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Remembering Wisconsin’s Mike Ellis

July 22, 2018

Late last week former Wisconsin State Senator Mike Ellis died.   Many will recall him for being a strong personality and tough politician for the issues and causes he aligned himself with over the many years he served.  He certainly created controversy–even relished in stirring the pots.  But he also had a deeply human touch that could cross the political divides.

That latter point truly made an impression on me as when I noted in February 2011 that in spite of everything that seems to be happening for the bad, there are still some decent folks around doing good.

During that chaotic time the Senate Democrats decided to leave the state in order to prevent a vote on the budget repair bill.  It was then that Ellis made a decision to be a good human being versus a partisan politician.   I noted those feelings as it reaffirms my views about the better angels around us.

The Wisconsin State Journal reported the events that still make me glad for moments when there can be comity between state senators of differing parties.

At 8 a.m. Thursday, the Senate’s Democrats agreed to flee to Illinois, leaving the Senate one member shy of the 20 senators required to vote on budget-related bills.

It was the third pivotal decision – MTI’s call for protest and the Democrats’ continuation of testimony were the others – that blocked rapid passage of the budget-repair bill and accelerated an already historic set of events.

But there was a problem: Sen. Tim Cullen of Janesville didn’t participate in the vote to leave Wisconsin. He was helping the family of former Wisconsin Supreme Court Justice Bill Bablitch notify the media of Bablitch’s death.

When he heard the plans, Cullen called Senate President Mike Ellis, R-Neenah, to ask if he could enter the Capitol without being detained.

“He said fine, come in. There’s no problem,” Cullen told the State Journal.

Ellis, who runs the Senate, cautioned Cullen to leave by 11 a.m., when the Senate was scheduled to consider the bill and he would be forced to institute a “call of the house” to try to compel the 14 senators back to the chamber.

Cullen said he later got a call from Ellis as he drove south toward Illinois: “Did you get out of here?”

When assured that Cullen was out of Madison, he said Ellis responded, “Good. I just wanted to double check.”

In January 2006 I wrote a blog post urging Ellis to run for governor.    While I am a liberal Democrat, and Ellis was a conservative Republican I much respected and admired his desire to fix a very much broken campaign finance system in the state.   The process of governing is very important to me, and I have long championed those who work to make it stronger and more durable.

Mike Ellis can be cranky and difficult. He has a bad hairpiece and is mostly not on the correct side of social policy. I know all that. I accept all that. But the supreme issue of campaign finance reform now confronts the foundations of state government, and needs to be solved.   ….this issue affects every other issue, and by not correctly addressing it everything else suffers.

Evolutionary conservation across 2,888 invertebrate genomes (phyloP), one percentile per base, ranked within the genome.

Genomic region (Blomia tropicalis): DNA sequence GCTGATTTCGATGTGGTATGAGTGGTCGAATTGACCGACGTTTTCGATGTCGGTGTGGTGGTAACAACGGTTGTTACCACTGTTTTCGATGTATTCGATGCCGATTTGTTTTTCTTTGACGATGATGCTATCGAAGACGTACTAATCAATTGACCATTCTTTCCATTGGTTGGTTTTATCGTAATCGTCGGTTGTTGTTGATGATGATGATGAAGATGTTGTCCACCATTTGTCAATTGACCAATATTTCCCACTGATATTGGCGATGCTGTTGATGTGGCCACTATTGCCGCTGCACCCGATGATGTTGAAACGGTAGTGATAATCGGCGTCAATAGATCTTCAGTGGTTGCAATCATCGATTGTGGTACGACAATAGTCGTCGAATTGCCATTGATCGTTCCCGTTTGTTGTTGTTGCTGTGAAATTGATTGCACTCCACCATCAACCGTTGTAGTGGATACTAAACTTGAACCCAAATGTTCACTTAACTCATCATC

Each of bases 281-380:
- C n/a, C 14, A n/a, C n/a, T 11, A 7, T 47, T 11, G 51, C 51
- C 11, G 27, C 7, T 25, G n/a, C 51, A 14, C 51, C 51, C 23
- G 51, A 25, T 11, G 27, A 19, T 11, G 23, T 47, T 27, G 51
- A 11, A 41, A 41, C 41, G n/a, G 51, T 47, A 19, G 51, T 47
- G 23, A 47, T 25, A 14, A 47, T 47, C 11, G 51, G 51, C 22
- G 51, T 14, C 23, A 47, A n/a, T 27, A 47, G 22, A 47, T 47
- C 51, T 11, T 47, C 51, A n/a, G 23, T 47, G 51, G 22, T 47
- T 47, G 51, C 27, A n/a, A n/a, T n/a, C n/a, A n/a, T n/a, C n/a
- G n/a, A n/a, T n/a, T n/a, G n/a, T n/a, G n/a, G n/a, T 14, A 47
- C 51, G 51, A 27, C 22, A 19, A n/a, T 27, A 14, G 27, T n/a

Ellis understands the problem, and has been adamant about the need to address it, and fix it. It is time for those who care about the process to take a stand. Today I encourage Ellis to seek the office of Governor in Wisconsin.

While Mike Ellis has not made the decision yet to run for Governor (and may not run) I at least wanted to be on record as a real Democrat who embraces reform. My party has not been pro-active in Wisconsin and Governor Jim Doyle has shown no leadership ability on this matter. The issue is far too important to pretend that it doesn’t exist, or that the “other party” is more to blame for the problem. Enough already. One man has stood up and led on the issue. He deserves a chance to solve the problem once and for all. He will have statewide support from newspaper editorial boards and independents who seem to care more about this issue than partisans.

Over the many years I have thought of Ellis as our state’s version of Henry Clay.  Skilled, bright, and capable.  But never elected to the top position.  May we always have elected officials like Ellis–in both parties–who speak clearly and care deeply about this state.

One Comment
  1. No, YOU'RE out of order! Al PacinoSolly permalink
    July 23, 2018 4:29 PM

    I’ve often wondered what would have happened if Ellis, Cowles and Olson had joined Dale Schultz and gone into see Wanker in February ’11 and said “you are not going to drop the bomb and you are not going to divide and conquer.” (maybe we’d be as economically successful as Minnesota). “This is Wisconsin and our party is the party of Bob La Follette and Robert and Warren Knowles and Tiny Krueger.” Instead, we could not count a single cojone among the three of them. Can you imagine the Repugnants passing Act 10 15-4 with the Dems missing? It wouldn’t have been a majority of the Senate.
    Ellis had a Napoleanic complex commensurate with his stature. He’s not one of the people I’d romanticize as particularly courageous or effective. However, he swung, and broke a mean gavel when he was ramming through anti-choice legislation. But, may he and the squirrel that resided on his head R.I.P.

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